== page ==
N.Y. Public Schools May Observe Muslim Holidays
JULY 15, 2010
Muslim religious holidays will be officially observed by the largest public school district in the United States under a bill pending in the New York State Legislature.
A similar proposal was overwhelmingly approved by the New York City Council last year but got nixed by Mayor Michael Bloomberg. That measure, which had the support of the powerful teachers’ union, would have added 11 generally observed Islamic holidays to the
Bloomberg, who oversees the city’s education system, opposes the idea because students cannot afford more days off in a district with exorbitant dropout rates and dismal overall performances. Less than half of the city’s students graduate on time and one in ten drop out. “Everybody would like to be recognized but the truth of the matter is we need more school days, not less,” Bloomberg said this week during a Muslim rally outside City Hall to push for the law.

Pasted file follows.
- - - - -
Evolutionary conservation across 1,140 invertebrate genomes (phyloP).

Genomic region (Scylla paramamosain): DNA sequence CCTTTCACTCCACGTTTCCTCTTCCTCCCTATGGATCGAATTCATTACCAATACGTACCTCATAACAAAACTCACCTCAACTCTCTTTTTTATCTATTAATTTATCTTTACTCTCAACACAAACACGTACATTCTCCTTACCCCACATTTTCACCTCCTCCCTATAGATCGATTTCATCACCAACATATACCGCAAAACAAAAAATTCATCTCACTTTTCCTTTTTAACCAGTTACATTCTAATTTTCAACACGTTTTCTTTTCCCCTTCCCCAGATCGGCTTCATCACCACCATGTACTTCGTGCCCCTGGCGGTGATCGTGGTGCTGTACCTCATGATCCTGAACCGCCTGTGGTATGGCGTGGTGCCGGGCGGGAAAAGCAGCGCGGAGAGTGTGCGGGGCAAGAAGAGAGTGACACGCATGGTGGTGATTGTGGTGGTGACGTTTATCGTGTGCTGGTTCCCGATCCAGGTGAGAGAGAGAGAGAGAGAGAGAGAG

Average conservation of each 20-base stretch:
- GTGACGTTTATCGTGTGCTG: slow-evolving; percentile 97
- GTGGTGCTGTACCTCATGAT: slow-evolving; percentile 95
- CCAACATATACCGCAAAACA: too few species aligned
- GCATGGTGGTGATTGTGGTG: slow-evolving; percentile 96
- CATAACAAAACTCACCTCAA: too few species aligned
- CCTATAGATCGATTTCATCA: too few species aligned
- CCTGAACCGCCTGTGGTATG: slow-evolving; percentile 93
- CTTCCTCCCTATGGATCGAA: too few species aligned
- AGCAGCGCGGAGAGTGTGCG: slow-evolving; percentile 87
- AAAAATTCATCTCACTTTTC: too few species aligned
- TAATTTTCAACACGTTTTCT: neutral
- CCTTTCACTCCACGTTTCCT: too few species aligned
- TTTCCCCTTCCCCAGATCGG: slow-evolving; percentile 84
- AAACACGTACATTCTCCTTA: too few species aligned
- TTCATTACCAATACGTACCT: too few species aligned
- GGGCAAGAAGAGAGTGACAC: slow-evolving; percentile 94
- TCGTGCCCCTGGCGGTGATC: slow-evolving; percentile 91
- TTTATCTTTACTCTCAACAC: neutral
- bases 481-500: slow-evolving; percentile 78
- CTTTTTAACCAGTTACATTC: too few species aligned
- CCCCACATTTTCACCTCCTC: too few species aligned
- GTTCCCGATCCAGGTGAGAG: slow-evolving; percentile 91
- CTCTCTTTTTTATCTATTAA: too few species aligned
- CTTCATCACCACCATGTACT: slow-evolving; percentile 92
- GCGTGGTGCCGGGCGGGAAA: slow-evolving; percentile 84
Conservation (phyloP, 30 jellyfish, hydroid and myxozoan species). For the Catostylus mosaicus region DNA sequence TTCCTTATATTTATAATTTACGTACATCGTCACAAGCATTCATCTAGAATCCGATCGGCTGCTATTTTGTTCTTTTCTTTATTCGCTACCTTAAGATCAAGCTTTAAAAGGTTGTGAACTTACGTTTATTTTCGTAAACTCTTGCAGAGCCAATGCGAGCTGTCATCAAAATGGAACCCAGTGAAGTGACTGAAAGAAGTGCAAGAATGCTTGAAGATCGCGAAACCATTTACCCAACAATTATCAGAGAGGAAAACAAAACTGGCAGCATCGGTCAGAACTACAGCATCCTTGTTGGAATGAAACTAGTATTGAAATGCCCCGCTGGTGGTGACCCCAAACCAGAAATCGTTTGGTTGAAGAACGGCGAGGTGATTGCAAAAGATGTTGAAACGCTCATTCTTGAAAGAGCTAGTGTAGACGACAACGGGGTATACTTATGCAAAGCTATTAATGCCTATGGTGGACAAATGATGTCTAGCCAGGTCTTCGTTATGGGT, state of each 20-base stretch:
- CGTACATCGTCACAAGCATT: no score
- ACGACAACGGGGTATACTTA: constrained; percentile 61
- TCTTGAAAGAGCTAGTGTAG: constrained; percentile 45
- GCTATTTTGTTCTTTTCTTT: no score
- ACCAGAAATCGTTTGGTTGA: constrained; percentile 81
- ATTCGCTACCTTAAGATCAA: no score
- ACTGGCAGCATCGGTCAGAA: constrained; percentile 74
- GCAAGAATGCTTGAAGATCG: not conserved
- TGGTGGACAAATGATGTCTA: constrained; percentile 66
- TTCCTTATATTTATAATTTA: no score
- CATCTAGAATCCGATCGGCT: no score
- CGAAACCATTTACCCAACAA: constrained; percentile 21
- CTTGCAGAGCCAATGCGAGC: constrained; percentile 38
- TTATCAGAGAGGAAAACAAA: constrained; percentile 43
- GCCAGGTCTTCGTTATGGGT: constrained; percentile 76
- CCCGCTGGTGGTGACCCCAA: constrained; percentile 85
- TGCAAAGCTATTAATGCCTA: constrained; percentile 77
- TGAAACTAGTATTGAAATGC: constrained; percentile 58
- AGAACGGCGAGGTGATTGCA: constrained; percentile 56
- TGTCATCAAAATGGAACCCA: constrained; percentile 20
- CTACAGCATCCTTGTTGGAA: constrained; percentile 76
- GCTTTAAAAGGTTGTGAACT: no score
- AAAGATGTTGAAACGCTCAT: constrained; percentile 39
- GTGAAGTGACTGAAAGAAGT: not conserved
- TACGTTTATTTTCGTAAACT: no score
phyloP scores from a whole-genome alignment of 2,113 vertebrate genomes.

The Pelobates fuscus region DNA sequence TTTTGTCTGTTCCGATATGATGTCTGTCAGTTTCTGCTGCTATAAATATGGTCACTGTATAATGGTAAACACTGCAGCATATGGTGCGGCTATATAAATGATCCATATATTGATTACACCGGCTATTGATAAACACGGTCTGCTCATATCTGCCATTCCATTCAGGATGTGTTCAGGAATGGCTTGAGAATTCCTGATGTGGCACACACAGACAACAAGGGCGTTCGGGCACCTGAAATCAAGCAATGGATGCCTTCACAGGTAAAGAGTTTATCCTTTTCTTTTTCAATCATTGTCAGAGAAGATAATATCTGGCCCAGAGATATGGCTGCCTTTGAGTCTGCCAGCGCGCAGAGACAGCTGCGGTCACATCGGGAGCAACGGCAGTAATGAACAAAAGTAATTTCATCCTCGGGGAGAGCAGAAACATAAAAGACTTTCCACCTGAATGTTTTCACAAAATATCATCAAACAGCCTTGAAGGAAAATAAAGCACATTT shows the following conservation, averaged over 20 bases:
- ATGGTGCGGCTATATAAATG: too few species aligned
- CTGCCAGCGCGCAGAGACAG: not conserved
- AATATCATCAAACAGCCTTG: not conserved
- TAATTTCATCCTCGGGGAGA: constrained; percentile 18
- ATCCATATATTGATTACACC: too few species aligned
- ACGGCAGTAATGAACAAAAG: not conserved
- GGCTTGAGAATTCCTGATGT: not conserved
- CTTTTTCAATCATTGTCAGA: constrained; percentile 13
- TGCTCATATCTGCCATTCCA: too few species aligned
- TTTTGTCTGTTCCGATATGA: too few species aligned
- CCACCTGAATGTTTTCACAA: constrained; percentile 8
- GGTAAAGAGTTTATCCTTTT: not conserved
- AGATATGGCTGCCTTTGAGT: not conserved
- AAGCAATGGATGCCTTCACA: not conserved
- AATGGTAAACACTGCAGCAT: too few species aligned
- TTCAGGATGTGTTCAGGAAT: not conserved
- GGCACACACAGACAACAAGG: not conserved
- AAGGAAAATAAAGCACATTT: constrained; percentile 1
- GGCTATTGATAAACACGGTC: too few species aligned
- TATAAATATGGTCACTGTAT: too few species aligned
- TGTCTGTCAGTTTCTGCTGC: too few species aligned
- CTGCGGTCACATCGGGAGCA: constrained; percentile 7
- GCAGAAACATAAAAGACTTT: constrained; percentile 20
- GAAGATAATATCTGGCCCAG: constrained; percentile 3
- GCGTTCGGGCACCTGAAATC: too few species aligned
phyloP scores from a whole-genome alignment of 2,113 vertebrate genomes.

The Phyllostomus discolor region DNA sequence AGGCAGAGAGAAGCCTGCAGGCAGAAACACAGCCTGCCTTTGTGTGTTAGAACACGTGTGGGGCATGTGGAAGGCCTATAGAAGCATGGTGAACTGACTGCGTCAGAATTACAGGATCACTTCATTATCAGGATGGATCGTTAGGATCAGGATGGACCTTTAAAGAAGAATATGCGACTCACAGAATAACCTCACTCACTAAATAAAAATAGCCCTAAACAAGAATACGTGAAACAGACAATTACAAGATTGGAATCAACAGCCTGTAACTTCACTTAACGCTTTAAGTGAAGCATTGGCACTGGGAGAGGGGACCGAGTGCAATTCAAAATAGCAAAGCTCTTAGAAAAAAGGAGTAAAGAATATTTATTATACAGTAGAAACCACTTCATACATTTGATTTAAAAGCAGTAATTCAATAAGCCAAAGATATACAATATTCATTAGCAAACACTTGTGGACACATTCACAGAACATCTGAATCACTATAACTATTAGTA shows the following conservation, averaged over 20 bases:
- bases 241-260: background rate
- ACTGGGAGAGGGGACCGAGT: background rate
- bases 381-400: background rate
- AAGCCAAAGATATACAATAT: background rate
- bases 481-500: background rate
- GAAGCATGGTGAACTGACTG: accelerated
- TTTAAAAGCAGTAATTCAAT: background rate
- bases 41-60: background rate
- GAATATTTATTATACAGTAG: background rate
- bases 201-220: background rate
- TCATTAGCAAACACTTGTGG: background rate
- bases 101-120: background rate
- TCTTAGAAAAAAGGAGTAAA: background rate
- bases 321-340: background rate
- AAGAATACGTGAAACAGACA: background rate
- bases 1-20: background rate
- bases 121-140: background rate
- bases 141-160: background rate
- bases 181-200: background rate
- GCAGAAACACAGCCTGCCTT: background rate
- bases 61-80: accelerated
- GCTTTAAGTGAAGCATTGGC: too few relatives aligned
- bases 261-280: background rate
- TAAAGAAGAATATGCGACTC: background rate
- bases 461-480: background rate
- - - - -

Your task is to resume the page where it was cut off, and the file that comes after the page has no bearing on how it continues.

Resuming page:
The New York City Department of Education has about 1.1 million students in more than 1,600 campuses. About 12% of them are Muslim, according to local statistics, and for years their advocates have pushed to have nearly a dozen religious holidays officially observed by the district.
After suffering a defeat at the local level, the pending state measure calls for the observation of only two Muslim holidays, Eid Ul-Fitr, which marks the end of Ramadan, and Eid Ul-Adha, which celebrates the end of the pilgrimage to
Other public school districts throughout the nation have been pressured into observing Muslim holidays, but none as large as
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